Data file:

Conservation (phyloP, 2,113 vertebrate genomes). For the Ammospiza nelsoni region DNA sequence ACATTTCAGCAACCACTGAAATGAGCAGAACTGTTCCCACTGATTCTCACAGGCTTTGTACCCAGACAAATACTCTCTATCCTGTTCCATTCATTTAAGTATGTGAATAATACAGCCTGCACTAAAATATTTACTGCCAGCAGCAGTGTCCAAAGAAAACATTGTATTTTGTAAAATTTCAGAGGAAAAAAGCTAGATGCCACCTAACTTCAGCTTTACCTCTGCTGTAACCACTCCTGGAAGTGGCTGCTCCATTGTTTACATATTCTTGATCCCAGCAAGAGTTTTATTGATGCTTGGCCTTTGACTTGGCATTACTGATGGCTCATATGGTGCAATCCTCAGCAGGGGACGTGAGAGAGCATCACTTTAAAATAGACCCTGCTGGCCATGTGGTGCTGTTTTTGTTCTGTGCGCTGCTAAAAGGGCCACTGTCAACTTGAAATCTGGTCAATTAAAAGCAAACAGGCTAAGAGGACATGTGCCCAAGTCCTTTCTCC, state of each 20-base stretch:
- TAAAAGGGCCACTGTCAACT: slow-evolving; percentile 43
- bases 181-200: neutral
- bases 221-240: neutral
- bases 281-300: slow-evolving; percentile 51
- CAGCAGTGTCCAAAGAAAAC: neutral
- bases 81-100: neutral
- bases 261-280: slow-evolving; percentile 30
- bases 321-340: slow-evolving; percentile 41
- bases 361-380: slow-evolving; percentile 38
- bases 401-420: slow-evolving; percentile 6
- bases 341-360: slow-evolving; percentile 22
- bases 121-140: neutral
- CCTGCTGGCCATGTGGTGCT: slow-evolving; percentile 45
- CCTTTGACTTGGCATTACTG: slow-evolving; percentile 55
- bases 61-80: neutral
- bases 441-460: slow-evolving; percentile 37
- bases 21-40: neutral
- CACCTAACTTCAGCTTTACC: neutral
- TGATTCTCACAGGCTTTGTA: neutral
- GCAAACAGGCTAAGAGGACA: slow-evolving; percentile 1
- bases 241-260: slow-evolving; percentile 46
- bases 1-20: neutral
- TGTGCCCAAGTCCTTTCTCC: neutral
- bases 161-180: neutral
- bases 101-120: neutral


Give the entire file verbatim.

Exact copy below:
Conservation (phyloP, 2,113 vertebrate genomes). For the Ammospiza nelsoni region DNA sequence ACATTTCAGCAACCACTGAAATGAGCAGAACTGTTCCCACTGATTCTCACAGGCTTTGTACCCAGACAAATACTCTCTATCCTGTTCCATTCATTTAAGTATGTGAATAATACAGCCTGCACTAAAATATTTACTGCCAGCAGCAGTGTCCAAAGAAAACATTGTATTTTGTAAAATTTCAGAGGAAAAAAGCTAGATGCCACCTAACTTCAGCTTTACCTCTGCTGTAACCACTCCTGGAAGTGGCTGCTCCATTGTTTACATATTCTTGATCCCAGCAAGAGTTTTATTGATGCTTGGCCTTTGACTTGGCATTACTGATGGCTCATATGGTGCAATCCTCAGCAGGGGACGTGAGAGAGCATCACTTTAAAATAGACCCTGCTGGCCATGTGGTGCTGTTTTTGTTCTGTGCGCTGCTAAAAGGGCCACTGTCAACTTGAAATCTGGTCAATTAAAAGCAAACAGGCTAAGAGGACATGTGCCCAAGTCCTTTCTCC, state of each 20-base stretch:
- TAAAAGGGCCACTGTCAACT: slow-evolving; percentile 43
- bases 181-200: neutral
- bases 221-240: neutral
- bases 281-300: slow-evolving; percentile 51
- CAGCAGTGTCCAAAGAAAAC: neutral
- bases 81-100: neutral
- bases 261-280: slow-evolving; percentile 30
- bases 321-340: slow-evolving; percentile 41
- bases 361-380: slow-evolving; percentile 38
- bases 401-420: slow-evolving; percentile 6
- bases 341-360: slow-evolving; percentile 22
- bases 121-140: neutral
- CCTGCTGGCCATGTGGTGCT: slow-evolving; percentile 45
- CCTTTGACTTGGCATTACTG: slow-evolving; percentile 55
- bases 61-80: neutral
- bases 441-460: slow-evolving; percentile 37
- bases 21-40: neutral
- CACCTAACTTCAGCTTTACC: neutral
- TGATTCTCACAGGCTTTGTA: neutral
- GCAAACAGGCTAAGAGGACA: slow-evolving; percentile 1
- bases 241-260: slow-evolving; percentile 46
- bases 1-20: neutral
- TGTGCCCAAGTCCTTTCTCC: neutral
- bases 161-180: neutral
- bases 101-120: neutral